In a piece of short prose titled SimCity, award-winning author Neil Gaiman attempts to describe the concept of a city. Recounting some of his favourite places, he tells us: Manhattan is fast-talking, untrusting, well-dressed but unshaven. London is huge and confused. Paris is elegant and attractive, older than she looks. San Francisco is crazy, but harmless, and very friendly.

I wondered how I would describe Colombo. The city that has been my home for longer than I care to remember; the place where I was born and raised. I’d like to think of my city as a teacher; wise beyond her years but younger than she looks. Colombo has seen it all, done it all and still stands, continuing to pick herself up, shake off the rubble and move onwards, passing on her lessons to us at every juncture. Sometimes, we are bad students, and every classroom has them. Others learn. No matter what form of tragedy comes our way, we also seem to intrinsically know how to hold hands, pick each other up off the floor and keep moving forward.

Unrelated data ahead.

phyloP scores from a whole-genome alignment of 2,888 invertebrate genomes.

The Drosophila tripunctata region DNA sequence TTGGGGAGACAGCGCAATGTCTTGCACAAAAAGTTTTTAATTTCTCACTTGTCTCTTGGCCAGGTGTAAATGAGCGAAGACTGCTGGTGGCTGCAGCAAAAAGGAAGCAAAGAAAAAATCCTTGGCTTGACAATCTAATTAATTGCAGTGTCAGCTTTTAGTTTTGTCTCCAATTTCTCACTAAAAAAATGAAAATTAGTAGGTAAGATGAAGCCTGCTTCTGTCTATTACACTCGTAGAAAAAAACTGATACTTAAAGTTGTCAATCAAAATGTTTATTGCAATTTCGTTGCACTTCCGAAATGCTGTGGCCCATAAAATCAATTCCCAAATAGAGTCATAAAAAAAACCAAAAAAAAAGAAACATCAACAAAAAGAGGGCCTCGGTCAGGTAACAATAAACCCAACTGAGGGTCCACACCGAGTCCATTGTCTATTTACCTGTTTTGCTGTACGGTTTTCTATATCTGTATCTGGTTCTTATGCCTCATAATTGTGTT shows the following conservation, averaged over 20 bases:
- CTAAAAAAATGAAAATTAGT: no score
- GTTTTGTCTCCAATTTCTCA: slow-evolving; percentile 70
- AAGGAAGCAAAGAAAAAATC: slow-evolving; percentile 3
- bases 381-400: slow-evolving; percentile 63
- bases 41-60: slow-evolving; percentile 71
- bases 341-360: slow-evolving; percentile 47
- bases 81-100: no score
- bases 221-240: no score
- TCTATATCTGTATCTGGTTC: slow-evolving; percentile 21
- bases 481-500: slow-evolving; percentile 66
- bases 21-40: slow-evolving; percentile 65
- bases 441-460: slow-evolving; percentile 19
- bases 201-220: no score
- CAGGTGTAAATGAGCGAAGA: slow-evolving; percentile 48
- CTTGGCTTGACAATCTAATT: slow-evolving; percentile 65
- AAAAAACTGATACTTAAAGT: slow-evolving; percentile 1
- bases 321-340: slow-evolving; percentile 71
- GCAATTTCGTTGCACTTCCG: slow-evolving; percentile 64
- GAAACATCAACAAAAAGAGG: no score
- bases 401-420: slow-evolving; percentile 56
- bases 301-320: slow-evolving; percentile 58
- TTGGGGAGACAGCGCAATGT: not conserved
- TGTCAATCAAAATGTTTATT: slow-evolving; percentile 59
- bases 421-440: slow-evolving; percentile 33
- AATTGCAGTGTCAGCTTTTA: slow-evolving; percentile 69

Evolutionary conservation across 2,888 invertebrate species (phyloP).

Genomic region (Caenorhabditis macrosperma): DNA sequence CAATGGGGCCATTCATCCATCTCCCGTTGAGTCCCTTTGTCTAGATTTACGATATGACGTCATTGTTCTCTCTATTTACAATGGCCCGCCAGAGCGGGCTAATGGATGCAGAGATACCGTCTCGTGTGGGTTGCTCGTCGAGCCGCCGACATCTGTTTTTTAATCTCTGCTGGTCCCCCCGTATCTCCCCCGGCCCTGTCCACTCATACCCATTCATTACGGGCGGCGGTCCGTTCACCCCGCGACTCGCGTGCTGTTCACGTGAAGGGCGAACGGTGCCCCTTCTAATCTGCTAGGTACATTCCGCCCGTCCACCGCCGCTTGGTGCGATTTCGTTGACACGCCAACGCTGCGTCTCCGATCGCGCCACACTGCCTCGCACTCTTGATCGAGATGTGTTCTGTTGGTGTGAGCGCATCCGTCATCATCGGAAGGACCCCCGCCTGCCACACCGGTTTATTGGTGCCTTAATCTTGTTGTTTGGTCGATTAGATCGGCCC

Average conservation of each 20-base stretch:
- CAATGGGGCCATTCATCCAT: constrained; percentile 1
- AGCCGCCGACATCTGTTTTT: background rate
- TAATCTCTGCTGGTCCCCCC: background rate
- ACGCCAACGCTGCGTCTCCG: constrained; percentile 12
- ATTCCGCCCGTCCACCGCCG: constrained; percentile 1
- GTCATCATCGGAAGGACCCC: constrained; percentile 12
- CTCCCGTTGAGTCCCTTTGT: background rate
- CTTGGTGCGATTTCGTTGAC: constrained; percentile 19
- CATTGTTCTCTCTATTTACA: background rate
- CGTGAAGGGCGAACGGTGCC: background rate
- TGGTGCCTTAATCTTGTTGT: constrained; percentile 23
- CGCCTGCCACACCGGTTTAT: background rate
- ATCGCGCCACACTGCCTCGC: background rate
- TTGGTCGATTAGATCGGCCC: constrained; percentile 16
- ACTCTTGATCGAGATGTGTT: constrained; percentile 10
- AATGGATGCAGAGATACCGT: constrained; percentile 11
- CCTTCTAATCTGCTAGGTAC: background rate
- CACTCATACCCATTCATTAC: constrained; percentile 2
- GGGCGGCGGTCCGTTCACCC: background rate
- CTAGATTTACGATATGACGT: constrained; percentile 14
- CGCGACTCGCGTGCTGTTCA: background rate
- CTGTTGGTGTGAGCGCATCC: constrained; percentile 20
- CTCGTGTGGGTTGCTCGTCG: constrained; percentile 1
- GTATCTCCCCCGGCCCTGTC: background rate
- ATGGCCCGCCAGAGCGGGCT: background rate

We were to be reminded of this most valuable of lessons on Easter Sunday. We are a little over a month removed from our most recent tragedy and yet Colombo is back on her feet again: lines of cards near traffic lights, pedestrians crossing streets everywhere and offices filled with activity.

I would like to propose the idea that Colombo can be everyone’s teacher. A guide to cities around the world, dealing with their own messes and taking too long to rise again.

Because here in Colombo, no matter the tragedy, we always rise.

A Column by Natalie Soysa – 27 /06/2019